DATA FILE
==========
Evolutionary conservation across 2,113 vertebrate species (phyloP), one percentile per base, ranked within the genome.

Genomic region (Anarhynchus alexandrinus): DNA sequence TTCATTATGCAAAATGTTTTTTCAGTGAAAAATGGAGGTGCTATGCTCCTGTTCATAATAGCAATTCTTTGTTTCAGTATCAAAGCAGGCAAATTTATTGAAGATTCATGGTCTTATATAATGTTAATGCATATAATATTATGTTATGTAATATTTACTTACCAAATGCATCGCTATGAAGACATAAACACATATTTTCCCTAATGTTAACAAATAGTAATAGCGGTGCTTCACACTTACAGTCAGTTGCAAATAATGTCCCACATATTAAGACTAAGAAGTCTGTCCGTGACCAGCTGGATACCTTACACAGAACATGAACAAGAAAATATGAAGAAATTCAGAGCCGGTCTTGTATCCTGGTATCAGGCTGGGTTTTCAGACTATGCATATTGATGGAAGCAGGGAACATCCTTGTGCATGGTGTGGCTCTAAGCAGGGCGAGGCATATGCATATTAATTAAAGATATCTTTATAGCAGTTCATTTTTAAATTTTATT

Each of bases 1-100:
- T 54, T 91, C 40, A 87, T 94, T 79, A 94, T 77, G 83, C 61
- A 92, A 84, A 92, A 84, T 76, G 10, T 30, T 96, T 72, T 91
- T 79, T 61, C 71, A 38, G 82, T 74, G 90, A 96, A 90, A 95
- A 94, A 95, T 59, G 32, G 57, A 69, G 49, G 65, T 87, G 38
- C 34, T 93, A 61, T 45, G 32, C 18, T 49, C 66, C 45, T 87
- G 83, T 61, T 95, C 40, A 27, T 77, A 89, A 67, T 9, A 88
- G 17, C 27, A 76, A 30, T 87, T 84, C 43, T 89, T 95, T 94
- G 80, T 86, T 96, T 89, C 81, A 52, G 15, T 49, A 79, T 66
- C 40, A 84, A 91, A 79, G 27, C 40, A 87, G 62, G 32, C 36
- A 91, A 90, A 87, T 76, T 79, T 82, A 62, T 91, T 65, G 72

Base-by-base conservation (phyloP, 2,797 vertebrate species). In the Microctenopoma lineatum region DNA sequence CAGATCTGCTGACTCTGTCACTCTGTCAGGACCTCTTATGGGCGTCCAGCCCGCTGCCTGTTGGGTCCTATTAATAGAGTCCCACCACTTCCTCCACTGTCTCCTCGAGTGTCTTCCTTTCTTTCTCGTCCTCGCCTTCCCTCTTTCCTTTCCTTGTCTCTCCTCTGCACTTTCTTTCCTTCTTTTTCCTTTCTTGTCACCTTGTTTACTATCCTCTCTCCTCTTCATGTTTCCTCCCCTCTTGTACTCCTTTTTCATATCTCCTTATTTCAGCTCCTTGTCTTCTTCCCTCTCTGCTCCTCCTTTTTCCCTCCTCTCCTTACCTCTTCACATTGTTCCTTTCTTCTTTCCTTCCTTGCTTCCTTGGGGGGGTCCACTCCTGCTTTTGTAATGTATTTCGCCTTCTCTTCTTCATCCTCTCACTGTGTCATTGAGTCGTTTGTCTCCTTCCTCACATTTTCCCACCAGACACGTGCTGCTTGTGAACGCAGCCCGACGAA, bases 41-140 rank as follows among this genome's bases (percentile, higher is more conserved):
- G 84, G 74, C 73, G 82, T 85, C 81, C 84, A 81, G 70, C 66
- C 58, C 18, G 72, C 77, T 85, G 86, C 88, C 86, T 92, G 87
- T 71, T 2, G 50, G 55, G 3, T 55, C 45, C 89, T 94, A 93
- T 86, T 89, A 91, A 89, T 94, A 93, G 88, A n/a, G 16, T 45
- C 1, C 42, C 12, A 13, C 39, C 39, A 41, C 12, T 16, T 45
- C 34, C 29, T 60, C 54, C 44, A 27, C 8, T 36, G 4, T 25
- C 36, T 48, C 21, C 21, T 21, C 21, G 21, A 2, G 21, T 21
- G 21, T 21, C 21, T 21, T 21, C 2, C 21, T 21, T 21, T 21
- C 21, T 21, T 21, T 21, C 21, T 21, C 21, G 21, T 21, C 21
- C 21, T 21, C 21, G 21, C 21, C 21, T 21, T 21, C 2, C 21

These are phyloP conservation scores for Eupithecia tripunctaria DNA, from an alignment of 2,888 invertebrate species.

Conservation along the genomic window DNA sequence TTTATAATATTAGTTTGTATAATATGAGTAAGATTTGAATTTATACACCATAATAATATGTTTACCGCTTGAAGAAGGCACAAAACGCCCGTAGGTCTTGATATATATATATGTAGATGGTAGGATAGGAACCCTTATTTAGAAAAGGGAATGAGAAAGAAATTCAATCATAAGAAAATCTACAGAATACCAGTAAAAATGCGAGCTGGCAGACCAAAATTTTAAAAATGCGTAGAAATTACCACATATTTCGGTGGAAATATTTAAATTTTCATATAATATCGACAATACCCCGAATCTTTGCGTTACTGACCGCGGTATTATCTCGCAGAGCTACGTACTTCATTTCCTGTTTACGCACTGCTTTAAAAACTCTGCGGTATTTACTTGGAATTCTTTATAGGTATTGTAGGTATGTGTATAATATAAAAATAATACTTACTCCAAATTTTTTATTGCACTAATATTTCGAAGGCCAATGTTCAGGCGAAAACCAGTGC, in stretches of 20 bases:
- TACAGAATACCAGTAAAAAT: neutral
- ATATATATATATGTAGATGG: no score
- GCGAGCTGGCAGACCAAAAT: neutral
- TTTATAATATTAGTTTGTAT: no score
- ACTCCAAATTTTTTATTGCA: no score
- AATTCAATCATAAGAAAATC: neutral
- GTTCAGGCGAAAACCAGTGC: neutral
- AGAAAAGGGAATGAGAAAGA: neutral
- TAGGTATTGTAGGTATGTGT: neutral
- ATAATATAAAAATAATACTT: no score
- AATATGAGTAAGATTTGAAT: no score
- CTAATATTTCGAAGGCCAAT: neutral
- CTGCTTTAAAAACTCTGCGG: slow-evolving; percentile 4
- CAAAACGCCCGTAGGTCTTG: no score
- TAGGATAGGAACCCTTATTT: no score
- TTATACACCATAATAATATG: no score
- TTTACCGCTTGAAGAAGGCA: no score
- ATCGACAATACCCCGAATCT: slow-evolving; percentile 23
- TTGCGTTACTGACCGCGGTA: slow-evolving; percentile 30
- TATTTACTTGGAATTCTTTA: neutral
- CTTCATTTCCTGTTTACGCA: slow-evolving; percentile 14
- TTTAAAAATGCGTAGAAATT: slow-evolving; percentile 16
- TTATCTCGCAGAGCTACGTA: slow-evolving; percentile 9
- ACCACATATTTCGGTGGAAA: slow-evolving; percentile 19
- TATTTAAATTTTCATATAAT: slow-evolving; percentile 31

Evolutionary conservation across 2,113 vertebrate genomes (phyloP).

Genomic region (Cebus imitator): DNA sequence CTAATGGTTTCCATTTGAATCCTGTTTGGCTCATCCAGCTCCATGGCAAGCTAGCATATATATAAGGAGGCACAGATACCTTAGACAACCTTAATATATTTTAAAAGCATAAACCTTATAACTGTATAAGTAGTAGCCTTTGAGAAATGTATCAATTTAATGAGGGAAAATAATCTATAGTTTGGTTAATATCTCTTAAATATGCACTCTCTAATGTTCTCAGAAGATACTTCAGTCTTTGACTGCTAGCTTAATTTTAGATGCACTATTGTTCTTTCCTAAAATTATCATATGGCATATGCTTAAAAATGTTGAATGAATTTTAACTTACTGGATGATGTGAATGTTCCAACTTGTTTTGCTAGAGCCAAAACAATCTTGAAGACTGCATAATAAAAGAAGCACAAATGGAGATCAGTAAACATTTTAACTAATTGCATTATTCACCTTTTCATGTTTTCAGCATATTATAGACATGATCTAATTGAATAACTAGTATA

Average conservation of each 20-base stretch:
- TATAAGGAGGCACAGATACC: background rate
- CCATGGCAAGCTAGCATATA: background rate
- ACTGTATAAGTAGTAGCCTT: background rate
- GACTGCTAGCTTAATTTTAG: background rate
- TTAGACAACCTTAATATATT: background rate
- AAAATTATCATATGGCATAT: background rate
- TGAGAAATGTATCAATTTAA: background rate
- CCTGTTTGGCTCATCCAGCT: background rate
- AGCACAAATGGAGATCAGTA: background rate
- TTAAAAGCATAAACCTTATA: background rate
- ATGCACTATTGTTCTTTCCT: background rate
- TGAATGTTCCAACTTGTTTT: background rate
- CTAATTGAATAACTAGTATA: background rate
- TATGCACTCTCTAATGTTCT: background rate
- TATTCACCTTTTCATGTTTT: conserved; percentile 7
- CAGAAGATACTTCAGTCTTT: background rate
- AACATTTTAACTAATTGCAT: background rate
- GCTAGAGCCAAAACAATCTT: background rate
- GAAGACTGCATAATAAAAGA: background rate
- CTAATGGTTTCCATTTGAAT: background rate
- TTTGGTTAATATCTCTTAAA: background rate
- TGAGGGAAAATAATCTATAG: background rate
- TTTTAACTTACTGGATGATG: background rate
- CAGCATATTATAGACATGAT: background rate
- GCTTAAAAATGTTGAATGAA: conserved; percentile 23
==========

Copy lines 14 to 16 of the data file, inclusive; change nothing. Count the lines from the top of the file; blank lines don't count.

Base-by-base conservation (phyloP, 2,797 vertebrate species). In the Microctenopoma lineatum region DNA sequence CAGATCTGCTGACTCTGTCACTCTGTCAGGACCTCTTATGGGCGTCCAGCCCGCTGCCTGTTGGGTCCTATTAATAGAGTCCCACCACTTCCTCCACTGTCTCCTCGAGTGTCTTCCTTTCTTTCTCGTCCTCGCCTTCCCTCTTTCCTTTCCTTGTCTCTCCTCTGCACTTTCTTTCCTTCTTTTTCCTTTCTTGTCACCTTGTTTACTATCCTCTCTCCTCTTCATGTTTCCTCCCCTCTTGTACTCCTTTTTCATATCTCCTTATTTCAGCTCCTTGTCTTCTTCCCTCTCTGCTCCTCCTTTTTCCCTCCTCTCCTTACCTCTTCACATTGTTCCTTTCTTCTTTCCTTCCTTGCTTCCTTGGGGGGGTCCACTCCTGCTTTTGTAATGTATTTCGCCTTCTCTTCTTCATCCTCTCACTGTGTCATTGAGTCGTTTGTCTCCTTCCTCACATTTTCCCACCAGACACGTGCTGCTTGTGAACGCAGCCCGACGAA, bases 41-140 rank as follows among this genome's bases (percentile, higher is more conserved):
- G 84, G 74, C 73, G 82, T 85, C 81, C 84, A 81, G 70, C 66
- C 58, C 18, G 72, C 77, T 85, G 86, C 88, C 86, T 92, G 87